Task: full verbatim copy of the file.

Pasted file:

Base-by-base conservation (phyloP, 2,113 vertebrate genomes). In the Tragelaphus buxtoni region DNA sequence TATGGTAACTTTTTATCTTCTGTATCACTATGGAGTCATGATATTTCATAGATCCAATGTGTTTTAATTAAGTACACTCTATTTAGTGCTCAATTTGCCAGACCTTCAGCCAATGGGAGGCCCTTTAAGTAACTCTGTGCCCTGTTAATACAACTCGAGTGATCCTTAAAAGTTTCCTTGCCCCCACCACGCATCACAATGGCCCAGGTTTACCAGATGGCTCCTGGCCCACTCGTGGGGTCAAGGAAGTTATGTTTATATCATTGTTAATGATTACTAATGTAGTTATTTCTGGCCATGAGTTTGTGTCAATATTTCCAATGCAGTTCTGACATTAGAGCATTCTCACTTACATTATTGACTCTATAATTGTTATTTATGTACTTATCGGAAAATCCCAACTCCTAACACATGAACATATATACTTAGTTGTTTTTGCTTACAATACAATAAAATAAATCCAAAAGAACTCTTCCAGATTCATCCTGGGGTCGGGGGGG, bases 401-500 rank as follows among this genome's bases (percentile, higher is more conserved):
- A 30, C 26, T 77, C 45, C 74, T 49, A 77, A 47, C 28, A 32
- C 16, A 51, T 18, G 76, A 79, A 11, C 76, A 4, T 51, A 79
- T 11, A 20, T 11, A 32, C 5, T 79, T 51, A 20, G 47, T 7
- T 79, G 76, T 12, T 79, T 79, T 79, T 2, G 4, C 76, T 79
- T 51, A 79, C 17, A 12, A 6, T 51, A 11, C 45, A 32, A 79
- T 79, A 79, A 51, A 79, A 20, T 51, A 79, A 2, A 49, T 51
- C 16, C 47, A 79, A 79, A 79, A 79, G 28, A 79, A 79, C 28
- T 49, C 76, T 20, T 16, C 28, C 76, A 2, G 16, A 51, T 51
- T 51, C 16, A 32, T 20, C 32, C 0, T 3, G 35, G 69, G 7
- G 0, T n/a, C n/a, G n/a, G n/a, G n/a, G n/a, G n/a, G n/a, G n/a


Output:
Base-by-base conservation (phyloP, 2,113 vertebrate genomes). In the Tragelaphus buxtoni region DNA sequence TATGGTAACTTTTTATCTTCTGTATCACTATGGAGTCATGATATTTCATAGATCCAATGTGTTTTAATTAAGTACACTCTATTTAGTGCTCAATTTGCCAGACCTTCAGCCAATGGGAGGCCCTTTAAGTAACTCTGTGCCCTGTTAATACAACTCGAGTGATCCTTAAAAGTTTCCTTGCCCCCACCACGCATCACAATGGCCCAGGTTTACCAGATGGCTCCTGGCCCACTCGTGGGGTCAAGGAAGTTATGTTTATATCATTGTTAATGATTACTAATGTAGTTATTTCTGGCCATGAGTTTGTGTCAATATTTCCAATGCAGTTCTGACATTAGAGCATTCTCACTTACATTATTGACTCTATAATTGTTATTTATGTACTTATCGGAAAATCCCAACTCCTAACACATGAACATATATACTTAGTTGTTTTTGCTTACAATACAATAAAATAAATCCAAAAGAACTCTTCCAGATTCATCCTGGGGTCGGGGGGG, bases 401-500 rank as follows among this genome's bases (percentile, higher is more conserved):
- A 30, C 26, T 77, C 45, C 74, T 49, A 77, A 47, C 28, A 32
- C 16, A 51, T 18, G 76, A 79, A 11, C 76, A 4, T 51, A 79
- T 11, A 20, T 11, A 32, C 5, T 79, T 51, A 20, G 47, T 7
- T 79, G 76, T 12, T 79, T 79, T 79, T 2, G 4, C 76, T 79
- T 51, A 79, C 17, A 12, A 6, T 51, A 11, C 45, A 32, A 79
- T 79, A 79, A 51, A 79, A 20, T 51, A 79, A 2, A 49, T 51
- C 16, C 47, A 79, A 79, A 79, A 79, G 28, A 79, A 79, C 28
- T 49, C 76, T 20, T 16, C 28, C 76, A 2, G 16, A 51, T 51
- T 51, C 16, A 32, T 20, C 32, C 0, T 3, G 35, G 69, G 7
- G 0, T n/a, C n/a, G n/a, G n/a, G n/a, G n/a, G n/a, G n/a, G n/a